GAIFF Pro Critics Campus: Ever Since I Knew Myself

English Daily #2
by Hayk Sargsyan

Maka Gogaladze’s Ever Since I Knew Myself feels like a therapy session between mother and daughter, something deeply private we’re invited to witness as privileged eavesdroppers. It starts with Maka asking her mother, “Why did you force me to play piano for 7 years?”. Through philosophical inquiries into happiness and self-determination, the film suggests that an obsession with discipline and perfectionism destroys individuality and perpetuates repression. Or does it?

Directed, edited, written, and shot by Gogaladze, Ever Since’s somber and cold cinematography reflects the post-Soviet reality of Georgia, capturing the filmmaker’s birthplace while steering clear of clichés. The scenes are often long, granting the viewer enough time to absorb the emotional weight of each shot. The use of static, meticulously composed frames magnifies the lack of freedom experienced by the characters. We witness children’s bodies “contorted” by ballet instructors, and “minds molded” by patriotic poetry recitations; conformity over creativity. A scene where children are felting a heart-shaped ornament for their mothers is juxtaposed against the rigidity of their daily routines; it’s a bitter commentary on conditional, exacting love.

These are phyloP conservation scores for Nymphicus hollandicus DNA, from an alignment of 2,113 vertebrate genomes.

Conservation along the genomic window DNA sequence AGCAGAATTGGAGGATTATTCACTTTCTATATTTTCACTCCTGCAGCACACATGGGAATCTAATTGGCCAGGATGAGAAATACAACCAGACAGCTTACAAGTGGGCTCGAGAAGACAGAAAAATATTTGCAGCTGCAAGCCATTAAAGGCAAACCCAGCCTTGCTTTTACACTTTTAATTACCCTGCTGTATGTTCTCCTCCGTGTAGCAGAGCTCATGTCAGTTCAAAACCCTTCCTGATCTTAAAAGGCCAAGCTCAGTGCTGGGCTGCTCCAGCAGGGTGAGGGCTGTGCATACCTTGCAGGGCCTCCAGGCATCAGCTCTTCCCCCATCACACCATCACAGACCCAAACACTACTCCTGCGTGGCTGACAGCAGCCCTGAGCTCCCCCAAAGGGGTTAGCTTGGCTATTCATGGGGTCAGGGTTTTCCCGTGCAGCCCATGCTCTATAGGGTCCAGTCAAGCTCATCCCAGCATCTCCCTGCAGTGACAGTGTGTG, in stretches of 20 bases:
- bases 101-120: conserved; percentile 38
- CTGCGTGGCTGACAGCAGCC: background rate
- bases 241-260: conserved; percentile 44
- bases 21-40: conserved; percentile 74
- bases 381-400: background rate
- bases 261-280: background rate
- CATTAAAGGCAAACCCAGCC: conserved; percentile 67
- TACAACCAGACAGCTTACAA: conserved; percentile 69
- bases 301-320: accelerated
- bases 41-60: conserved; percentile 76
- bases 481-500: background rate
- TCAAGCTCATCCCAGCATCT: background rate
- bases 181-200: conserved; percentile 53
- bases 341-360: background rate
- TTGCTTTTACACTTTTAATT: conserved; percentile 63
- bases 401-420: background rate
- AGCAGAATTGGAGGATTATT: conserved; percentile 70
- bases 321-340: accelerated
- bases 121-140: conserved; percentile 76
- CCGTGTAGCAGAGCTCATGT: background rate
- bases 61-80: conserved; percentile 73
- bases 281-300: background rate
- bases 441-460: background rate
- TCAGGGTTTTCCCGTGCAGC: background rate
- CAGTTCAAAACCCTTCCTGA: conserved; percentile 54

But in one of these debates, Gogaladze's mother strikes back: her daughter’s ability to criticize is rooted in the very upbringing she questions. Instead of solely empathizing with the narrator, we start questioning her as well as the scenes we watched previously. Were the kids’ minds being molded, or is that how every education system works? The same children reciting poems and participating in arts — we wonder about their satisfaction and challenge the narrator’s own claims. Are they truly repressed or thriving within these structures? Ever Since I Knew Myself does not conclusively answer, which encourages viewers to grapple with the impact of their upbringing long after the credits roll.